Councilmember Peter Kwon said he noticed that a majority of the red light tickets were issued to people who don’t live in SeaTac. City Manager Joe Scorcio said the percentage was that 87 percent of the people getting tickets did not live in the city.

“Everybody in SeaTac knows where the red light camera are,” Kwon said.

In other action, the Council confirmed re-appointments of Jeffrey Bauknecht and Richard Scherzinger to the Hotel/Motel Tax Advisory Committee.


5 Responses to “SeaTac City Council considers new company to monitor red light violators”
  1. Tom kelly says:

    How long has Mr. Mayor lived in Seatac?
    Why not look at fire and aid response at 188th and international blvd.
    BEFORE red lights cameras and now?

    Telling a police chief that her or his opinion doesn’t matter….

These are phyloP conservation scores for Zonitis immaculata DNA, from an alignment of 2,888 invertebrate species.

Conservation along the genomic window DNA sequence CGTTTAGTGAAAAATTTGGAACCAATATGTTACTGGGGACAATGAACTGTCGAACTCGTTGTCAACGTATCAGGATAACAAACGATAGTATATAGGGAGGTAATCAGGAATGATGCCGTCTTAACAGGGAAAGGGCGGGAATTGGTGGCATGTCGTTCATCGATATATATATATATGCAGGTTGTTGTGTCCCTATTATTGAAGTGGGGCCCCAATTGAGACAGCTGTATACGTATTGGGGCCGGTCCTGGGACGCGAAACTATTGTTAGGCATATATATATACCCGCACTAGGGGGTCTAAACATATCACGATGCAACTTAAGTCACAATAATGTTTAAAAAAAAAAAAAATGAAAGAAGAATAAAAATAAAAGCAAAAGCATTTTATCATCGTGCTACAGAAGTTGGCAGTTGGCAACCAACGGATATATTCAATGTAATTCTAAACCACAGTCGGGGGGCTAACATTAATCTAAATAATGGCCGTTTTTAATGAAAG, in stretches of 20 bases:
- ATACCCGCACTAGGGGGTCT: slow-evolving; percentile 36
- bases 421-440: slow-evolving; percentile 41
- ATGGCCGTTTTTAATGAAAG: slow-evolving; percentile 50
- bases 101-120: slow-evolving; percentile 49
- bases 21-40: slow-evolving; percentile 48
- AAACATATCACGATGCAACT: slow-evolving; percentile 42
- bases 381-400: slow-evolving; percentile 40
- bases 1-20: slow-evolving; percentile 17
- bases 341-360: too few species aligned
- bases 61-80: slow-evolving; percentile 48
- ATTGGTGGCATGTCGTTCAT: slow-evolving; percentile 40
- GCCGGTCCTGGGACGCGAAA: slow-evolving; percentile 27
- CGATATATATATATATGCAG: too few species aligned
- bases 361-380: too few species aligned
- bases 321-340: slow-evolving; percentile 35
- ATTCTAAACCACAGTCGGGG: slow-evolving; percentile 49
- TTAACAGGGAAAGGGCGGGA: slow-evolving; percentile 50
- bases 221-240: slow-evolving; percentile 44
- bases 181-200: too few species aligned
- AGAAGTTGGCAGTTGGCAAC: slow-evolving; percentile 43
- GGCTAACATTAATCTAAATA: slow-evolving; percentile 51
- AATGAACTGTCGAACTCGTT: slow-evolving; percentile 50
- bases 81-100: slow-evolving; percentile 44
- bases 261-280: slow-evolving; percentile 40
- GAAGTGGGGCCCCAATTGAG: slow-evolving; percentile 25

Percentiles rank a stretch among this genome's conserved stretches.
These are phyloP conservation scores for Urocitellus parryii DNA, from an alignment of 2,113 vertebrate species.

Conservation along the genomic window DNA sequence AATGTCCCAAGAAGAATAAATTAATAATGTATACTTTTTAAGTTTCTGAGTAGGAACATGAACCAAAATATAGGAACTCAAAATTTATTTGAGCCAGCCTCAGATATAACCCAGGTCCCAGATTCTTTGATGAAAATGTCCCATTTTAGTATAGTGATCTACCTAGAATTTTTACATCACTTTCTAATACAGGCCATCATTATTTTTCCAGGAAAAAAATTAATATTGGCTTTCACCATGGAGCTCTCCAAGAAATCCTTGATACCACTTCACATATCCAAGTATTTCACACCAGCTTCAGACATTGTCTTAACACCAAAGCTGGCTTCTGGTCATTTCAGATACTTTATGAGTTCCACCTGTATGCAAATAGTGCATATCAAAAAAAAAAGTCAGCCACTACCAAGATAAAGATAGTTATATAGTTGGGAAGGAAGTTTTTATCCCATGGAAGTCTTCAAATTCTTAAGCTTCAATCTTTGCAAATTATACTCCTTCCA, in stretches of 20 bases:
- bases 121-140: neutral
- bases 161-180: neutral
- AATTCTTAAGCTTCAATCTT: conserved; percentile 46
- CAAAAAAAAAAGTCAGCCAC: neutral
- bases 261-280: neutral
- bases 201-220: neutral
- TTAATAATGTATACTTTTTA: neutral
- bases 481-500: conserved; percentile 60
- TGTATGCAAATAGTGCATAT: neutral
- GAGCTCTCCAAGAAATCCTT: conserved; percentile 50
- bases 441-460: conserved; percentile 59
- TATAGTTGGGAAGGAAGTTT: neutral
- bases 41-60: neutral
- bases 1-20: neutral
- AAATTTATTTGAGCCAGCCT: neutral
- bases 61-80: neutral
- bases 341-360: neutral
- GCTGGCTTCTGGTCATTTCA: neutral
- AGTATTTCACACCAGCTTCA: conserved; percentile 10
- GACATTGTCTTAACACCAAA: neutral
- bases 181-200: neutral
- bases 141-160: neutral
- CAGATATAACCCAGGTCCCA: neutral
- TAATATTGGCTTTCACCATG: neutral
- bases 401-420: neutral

Your a Real smart one-

    • Michelle Siefkes says:

      I don’t usually get involved in stuff like this, but when someone tries to pass off things as truth, and they aren’t, I can’t just sit there.

      If you would really like to know how long “Mr. Mayor” (Methinks this is someone else commenting, because there is only one person that condescendingly calls my husband “Mr. Mayor.) has lived in Seatac, I’ll tell you.

      “Mr. Mayor” has lived in Seatac twice. Most recently for 16+ years. He also lived here in the early 90’s while he attended and graduated from both Highline Community College and University of Washington. Fortunately, he didn’t stop there, so we moved to Kansas where he attended law school, and decided to get a Masters in Business Administration as well. So he really is a “smart one”! Yes, I know you, meant that sarcastically. We were there for five years. He’s only in his 40’s, so he has spent almost half his life in Seatac.